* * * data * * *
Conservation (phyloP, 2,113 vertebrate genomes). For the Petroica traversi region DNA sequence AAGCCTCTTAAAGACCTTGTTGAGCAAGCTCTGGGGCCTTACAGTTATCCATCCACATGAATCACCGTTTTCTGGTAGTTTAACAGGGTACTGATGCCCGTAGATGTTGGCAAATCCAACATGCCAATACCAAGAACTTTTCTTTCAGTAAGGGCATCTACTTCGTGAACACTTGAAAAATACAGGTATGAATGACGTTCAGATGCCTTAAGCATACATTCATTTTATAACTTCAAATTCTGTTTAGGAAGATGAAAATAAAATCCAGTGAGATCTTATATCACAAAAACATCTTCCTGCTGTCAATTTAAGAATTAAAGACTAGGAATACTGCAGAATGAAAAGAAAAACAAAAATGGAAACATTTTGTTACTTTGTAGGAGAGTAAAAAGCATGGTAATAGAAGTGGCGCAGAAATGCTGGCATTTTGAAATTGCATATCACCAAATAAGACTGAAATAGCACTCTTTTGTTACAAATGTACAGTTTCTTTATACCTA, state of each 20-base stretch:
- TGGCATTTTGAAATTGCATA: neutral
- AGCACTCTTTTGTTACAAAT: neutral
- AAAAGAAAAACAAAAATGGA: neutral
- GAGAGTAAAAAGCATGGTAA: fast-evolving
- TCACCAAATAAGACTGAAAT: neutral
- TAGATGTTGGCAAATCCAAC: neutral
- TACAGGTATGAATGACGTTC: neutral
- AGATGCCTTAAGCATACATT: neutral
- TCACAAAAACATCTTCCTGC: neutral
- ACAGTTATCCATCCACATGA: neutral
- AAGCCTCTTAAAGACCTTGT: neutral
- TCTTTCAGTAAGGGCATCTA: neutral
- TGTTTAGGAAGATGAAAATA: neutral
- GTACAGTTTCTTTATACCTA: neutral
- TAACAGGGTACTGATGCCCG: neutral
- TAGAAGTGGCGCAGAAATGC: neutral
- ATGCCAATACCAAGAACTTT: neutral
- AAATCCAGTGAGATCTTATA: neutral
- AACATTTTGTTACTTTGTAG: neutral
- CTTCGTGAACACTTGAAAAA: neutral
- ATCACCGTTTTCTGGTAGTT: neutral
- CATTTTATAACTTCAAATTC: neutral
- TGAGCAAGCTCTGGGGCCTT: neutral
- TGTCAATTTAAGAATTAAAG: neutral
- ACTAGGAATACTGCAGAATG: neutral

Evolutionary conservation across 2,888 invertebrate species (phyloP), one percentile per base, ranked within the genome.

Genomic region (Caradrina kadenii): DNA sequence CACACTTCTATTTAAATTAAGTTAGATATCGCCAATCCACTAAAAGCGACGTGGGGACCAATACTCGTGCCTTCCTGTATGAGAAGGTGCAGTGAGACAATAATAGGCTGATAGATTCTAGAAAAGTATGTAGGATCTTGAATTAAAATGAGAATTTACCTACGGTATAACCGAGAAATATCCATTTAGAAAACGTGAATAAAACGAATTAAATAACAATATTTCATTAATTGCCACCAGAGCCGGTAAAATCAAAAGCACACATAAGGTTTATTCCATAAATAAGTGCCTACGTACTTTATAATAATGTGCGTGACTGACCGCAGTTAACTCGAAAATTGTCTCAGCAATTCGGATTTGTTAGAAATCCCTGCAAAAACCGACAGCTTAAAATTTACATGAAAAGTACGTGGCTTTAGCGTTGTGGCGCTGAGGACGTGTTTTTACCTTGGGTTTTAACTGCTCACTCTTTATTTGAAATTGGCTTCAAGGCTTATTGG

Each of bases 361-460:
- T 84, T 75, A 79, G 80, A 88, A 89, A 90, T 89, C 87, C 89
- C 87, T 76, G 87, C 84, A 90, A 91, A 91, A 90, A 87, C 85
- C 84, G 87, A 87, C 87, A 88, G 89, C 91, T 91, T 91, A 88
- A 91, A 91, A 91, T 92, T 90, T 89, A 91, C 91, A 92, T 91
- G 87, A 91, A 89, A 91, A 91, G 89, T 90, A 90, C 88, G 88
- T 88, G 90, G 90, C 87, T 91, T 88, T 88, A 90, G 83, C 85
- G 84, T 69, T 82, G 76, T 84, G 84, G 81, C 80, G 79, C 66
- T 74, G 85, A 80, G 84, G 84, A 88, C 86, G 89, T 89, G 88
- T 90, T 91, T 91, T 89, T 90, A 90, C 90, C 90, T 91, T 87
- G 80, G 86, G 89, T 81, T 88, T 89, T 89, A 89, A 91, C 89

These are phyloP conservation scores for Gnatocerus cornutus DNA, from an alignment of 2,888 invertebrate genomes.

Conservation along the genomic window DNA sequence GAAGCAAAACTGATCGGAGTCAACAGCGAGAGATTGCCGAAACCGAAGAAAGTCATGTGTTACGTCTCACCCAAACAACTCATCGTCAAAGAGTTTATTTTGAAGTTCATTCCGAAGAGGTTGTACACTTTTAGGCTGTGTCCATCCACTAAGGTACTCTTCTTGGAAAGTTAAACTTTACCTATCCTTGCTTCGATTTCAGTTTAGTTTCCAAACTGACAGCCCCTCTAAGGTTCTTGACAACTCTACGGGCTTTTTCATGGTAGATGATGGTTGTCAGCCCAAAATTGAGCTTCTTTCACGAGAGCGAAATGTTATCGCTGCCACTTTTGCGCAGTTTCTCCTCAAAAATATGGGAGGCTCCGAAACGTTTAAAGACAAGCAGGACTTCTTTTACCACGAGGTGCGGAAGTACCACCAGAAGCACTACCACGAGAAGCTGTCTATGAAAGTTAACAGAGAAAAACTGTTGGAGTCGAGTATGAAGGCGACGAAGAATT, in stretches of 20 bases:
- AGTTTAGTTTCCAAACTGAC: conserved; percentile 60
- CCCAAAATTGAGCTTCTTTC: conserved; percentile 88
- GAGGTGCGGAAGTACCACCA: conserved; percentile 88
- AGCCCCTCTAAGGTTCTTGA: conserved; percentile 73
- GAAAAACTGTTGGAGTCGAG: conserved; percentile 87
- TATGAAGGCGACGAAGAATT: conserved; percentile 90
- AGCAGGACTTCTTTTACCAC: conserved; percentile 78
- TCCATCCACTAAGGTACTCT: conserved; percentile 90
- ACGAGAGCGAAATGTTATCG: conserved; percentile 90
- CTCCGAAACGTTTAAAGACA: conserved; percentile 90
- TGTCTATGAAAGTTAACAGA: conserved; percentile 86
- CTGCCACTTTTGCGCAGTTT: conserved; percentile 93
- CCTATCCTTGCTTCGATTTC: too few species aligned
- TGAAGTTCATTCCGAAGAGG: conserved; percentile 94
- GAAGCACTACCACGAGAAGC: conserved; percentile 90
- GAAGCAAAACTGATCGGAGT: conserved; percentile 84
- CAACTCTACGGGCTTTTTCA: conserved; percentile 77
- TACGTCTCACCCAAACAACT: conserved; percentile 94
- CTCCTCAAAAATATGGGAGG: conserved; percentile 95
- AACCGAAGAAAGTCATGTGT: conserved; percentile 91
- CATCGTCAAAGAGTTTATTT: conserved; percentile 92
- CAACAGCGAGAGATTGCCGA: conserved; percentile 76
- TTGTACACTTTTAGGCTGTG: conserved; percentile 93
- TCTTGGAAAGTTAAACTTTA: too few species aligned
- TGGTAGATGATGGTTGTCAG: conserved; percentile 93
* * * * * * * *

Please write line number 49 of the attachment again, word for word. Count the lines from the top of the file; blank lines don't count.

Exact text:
- TCCATCCACTAAGGTACTCT: conserved; percentile 90